I began writing this column with a very personal tone. I was telling my tale, my story, my saga. About four paragraphs deep, I realized that this was wrong. Immediately after watching Pantene’s newest commercial which addresses nearly every single stereotype and double standard for women in the workplace, I felt a connection. I wanted to tell my story. But it’s not my story to tell, it’s our story.
If you’ve read any of my past columns or follow me on any form of social media, you likely know what I did jobwise before I began working for the magical world of the internet. Likely, as you’re reading this, someone out there has my Facebook, Twitter, and Instagram pages all pulled up and is currently googling the name of my 9th grade math teacher. But don’t do that. At least not right now, because that’s not the point of this column.
I won’t get specific and I won’t get too personal. Like I said, this is our story, not mine. I will say, however, that throughout college and after, I worked in a very male dominated field. So much so, that there were many times that I was the only female working in my office. Being young and naive, I enjoyed this at first. I appreciated the attention. I liked that when I dressed up or curled my hair, someone was always there to tell me that I looked pretty. I liked getting teased and flirted with in a manner that was reminiscent to playground crushes. I played up my “sorority girl” stereotype with giggling and exaggerated reactions. I was the token female, the little sister, the girl next door. All eyes were on me and I loved it…at first.
After a while, however, it got old. The jokes and the teasing and the nicknames and the attention, it all got old. As I started to assert myself more and attempted to shed this image that I had once embraced, I was met with hostility. I didn’t want to be teased; I wanted to be taken seriously. I didn’t want to curl my hair everyday and wear heels; I wanted to be professional and sensible. I didn’t want to babied or pitied or treated any differently; I just wanted to be one of them. But that didn’t go over well, and in countless offices across the world right now, it’s not going well.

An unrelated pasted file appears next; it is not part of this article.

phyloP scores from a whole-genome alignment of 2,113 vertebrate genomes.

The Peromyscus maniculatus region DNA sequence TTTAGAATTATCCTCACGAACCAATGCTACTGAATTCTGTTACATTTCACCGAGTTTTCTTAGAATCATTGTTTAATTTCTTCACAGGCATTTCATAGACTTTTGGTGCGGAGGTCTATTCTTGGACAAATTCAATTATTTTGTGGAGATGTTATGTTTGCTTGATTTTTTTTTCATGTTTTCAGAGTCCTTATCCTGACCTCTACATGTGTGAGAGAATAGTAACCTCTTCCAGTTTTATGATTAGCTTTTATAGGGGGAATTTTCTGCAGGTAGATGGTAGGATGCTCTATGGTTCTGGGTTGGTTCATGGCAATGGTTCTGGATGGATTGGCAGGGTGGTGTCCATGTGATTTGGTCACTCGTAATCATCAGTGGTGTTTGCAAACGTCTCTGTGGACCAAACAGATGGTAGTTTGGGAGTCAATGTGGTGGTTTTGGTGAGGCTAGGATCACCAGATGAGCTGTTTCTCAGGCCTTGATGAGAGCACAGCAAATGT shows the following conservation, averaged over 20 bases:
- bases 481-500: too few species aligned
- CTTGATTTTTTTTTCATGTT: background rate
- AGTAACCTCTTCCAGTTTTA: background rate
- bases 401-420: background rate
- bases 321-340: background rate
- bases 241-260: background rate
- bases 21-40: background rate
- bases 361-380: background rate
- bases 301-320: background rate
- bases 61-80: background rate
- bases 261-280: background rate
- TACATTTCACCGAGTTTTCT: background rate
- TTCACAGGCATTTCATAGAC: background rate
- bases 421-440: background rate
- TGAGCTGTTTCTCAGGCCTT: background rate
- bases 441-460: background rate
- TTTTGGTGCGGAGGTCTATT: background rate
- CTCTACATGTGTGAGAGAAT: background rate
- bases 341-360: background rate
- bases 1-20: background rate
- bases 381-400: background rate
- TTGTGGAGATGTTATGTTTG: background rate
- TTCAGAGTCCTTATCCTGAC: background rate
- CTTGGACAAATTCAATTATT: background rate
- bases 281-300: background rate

Since being accepted in the workplace decades ago, it’s sometimes difficult to feel as though we truly are accepted in the workplace. Women don’t earn as much as men do. And yes, I understand factors such as maternity leave, taking children to doctor’s appointments, little league games, and sick days. But what about women who don’t have children? What about women who aren’t even married? They’re not reaping any of these benefits that misogynists are so quick to taut off when confronted with the “70 cents to a dollar” discussion. And it’s infuriating.
I’m likely going to be called a feminist by some of the male and female commenters, and truthfully, that could not be further from the truth. I’m not a feminist because I don’t think that men owe me anything; I don’t think that they resent me, and I don’t think they hate me. What I believe is that I should be treated equal to men. I believe that women should be treated equal to men. And that is not the case right now in the average workplace. Women who stand up for themselves are considered bitchy and whiny; I’m sure many of you reading this are thinking just that of me right now. Get off your soapbox, you’re thinking. You have the right to vote. You’re equal. But we’re not. Women who ask for a raise are considered needy; men who do it are considered assertive. Women who take responsibility are considered selfish; men who do it are considered powerful. Women should be team-players; men should be go-getters. Women should be nurturing; men should be cutthroat.
In just 60 seconds, the Pantene commercial addresses the double-standards, the unfairness, and the inequalities. It’s simple, it’s powerful, and it gets the message across. It’s a man’s world out there, and we’re just living in it.